Online Edition: Fall 2004

Features

Postcard from Paris: Frank

Frank, the longest-running Anglophone literary magazine in Paris, is a journal of contemporary art, literature, and culture offering a vibrant mix of perspectives from the Americas, Europe, and Africa. It keeps afloat through the ingenuity of its publisher, a man who came to Paris with a dream. Essay by Linda Lappin


Reviews

FICTION

Jonathan Strange and Mr. Norrell
Susanna Clarke

It all begins with a simple question—"Why was there no more magic done in England?"—and a fantastic and witty history explodes with a Big Bang. Reviewed by Kelly Everding

Checkpoint
Nicholson Baker

The publication of Baker's latest novel generated as much controversy and official nervousness as might have been expected from a novel by a prominent author about two men discussing the potential assassination of George W. Bush. Reviewed by Andrew Palmer

Oblivion
David Foster Wallace

One of the great things about Oblivion, the new collection of stories from David Foster Wallace, is that it absolutely would not get a passing grade in your typical writing workshop. Reviewed by Scott Bryan Wilson

Ilium
Dan Simmons

Dan Simmons's first foray into science fiction since his epic Hyperion saga, Ilium stretches across over four thousand years in an astounding display of writing and ideas, not only about the potential future, but the potential past. Reviewed by Allan Vorda

The Anchor Book of New American Short Stories
edited by Ben Marcus

An excellent gathering of contemporary American short fiction guaranteed to wake the reader from whatever stupor they happen to be in. Reviewed by Laird Hunt

GRAPHIC NOVELS

Transmetropolitan:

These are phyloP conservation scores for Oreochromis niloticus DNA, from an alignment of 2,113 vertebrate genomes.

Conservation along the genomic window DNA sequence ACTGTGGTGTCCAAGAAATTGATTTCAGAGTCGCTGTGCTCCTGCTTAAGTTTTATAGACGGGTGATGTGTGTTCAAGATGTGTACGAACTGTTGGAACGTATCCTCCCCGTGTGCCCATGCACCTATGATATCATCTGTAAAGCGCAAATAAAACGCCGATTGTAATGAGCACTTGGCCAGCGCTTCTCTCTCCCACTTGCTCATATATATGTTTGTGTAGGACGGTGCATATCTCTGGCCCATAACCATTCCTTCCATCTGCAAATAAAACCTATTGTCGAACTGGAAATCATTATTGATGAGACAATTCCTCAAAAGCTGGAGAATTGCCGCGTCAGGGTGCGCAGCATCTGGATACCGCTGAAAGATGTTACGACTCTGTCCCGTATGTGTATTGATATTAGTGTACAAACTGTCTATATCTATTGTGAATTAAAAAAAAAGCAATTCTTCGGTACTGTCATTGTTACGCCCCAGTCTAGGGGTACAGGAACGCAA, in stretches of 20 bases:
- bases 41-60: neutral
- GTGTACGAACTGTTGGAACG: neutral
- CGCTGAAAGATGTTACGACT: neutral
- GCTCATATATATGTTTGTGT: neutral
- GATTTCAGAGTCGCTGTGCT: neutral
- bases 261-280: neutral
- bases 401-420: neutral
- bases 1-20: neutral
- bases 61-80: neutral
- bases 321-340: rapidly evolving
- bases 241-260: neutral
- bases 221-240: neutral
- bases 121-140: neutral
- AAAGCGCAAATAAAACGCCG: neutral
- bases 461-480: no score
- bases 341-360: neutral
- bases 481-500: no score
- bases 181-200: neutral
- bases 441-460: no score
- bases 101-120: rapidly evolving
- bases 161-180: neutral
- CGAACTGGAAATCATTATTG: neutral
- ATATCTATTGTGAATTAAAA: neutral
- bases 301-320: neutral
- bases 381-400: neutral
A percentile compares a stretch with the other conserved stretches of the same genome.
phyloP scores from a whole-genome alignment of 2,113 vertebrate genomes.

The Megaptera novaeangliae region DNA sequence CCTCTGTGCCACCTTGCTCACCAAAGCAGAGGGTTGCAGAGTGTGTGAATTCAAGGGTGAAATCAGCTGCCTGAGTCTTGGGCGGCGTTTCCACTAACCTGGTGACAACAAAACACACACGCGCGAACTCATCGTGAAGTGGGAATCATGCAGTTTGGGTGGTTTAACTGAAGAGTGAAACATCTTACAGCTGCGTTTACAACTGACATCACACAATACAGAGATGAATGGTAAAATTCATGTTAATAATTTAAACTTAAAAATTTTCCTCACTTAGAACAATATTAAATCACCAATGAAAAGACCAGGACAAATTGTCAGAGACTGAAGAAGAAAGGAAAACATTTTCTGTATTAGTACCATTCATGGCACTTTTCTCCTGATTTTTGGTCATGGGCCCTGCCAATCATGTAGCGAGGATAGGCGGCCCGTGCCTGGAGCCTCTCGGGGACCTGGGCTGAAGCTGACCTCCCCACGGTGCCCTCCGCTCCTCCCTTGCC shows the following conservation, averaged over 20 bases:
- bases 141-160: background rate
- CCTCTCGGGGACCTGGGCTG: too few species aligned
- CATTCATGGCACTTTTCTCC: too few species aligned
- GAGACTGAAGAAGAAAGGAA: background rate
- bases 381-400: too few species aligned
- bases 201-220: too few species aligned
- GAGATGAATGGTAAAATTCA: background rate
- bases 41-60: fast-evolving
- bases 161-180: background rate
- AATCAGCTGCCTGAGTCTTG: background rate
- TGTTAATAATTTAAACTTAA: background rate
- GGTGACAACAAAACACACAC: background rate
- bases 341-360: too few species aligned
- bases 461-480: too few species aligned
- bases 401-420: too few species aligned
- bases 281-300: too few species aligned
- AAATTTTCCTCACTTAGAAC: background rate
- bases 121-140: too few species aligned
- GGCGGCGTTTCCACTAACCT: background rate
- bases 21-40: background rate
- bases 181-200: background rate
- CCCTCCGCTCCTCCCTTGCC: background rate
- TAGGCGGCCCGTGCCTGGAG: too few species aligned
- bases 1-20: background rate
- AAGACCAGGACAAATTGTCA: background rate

One More Time

Warren Ellis, Darick Robertson, Rodney Ramos, et al.

A comic about a gonzo journalist in a grim but not quite dystopian future, Transmetropolitan has managed to be unique in a field where uniqueness is more often aspired to than achieved. Reviewed by Rudi Dornemann

Planetes
Makoto Yukimura

Set 70 years in the future, this manga series explores an Earth that is neither utopic or apocalyptic, but rather muddles through with short-term solutions to long-term problems—sans wacky aliens, giant robots, or beautiful android maids Reviewed by Robert Boyd

MIXED GENRE

Haze
Mark Wallace

In this collection of essays and poems, Wallace presents an inquisitive view of organizational and individual elements of poetry and expression. Reviewed by Karl Kraus

POETRY

The Unsubscriber
Bill Knott

By shtick, trick, or lick, Knott elicits illumination by shaking up our complacency in his newest full-length collection of poems. Reviewed by Cindra Halm

Alaskaphrenia
Christine Hume

In her second book, Hume plumbs the cold depths of human consciousness, never letting her readers forget their mortality. Reviewed by Sun Yung Shin

Dog Island and Other Florida Poems
Laurence Donovan

This posthumously published volume by a poet and printmaker offers a sustained meditation on an earthly paradise. Reviewed by Robert Zaller

What Is This Thing Called Love?
Kim Addonizio

Despite all of the drugs, booze, and sex in Addonizio's fourth book of poems, the collection becomes a fascinating sort of love poem for the speaker's daughter. Reviewed by Mike Chasar

War and Peace
edited by Leslie Scalapino

The second of Scalapino's anti-war anthologies attempts to turn toward the wreckage, taking as its impetus the living in war of Tolstoy's novel. Reviewed by Michael Cross

NONFICTION

I'll Be Your Mirror
The Selected Andy Warhol Interviews

Edited by Kenneth Goldsmith

Could Andy Warhol have been as superficial as he appeared? Both admirers and detractors of the controversial artist will find material to support their positions in this hefty collection of interviews. Reviewed by Christopher Luna

The Bells in Their Silence
Travels Through Germany

Michael Gorra

Modeling his book after Goethe's Italian Travels, Gorra attempts to explore the deep contradictions of Germany, wondering if travel narrative is still possible after Buchenwald. Reviewed by Leland de la Durantaye

Emancipating Pragmatism
Michael Magee

Magee links the work of Ralph Waldo Emerson, Ralph W. Ellison, Frank O'Hara, and Amiri Baraka to the avowed classic pragmatists John Dewey and William James. Reviewed by Jefferson Hanson

The Mommy Myth
Susan J. Douglas and Meredith W. Michaels

The Mommy Myth provides a powerful antidote to every "mom" who professes to want do to nothing more in life than tend to her brood. Reviewed by Sarah Buttenwieser

Search the Rain Taxi website with Google
Loading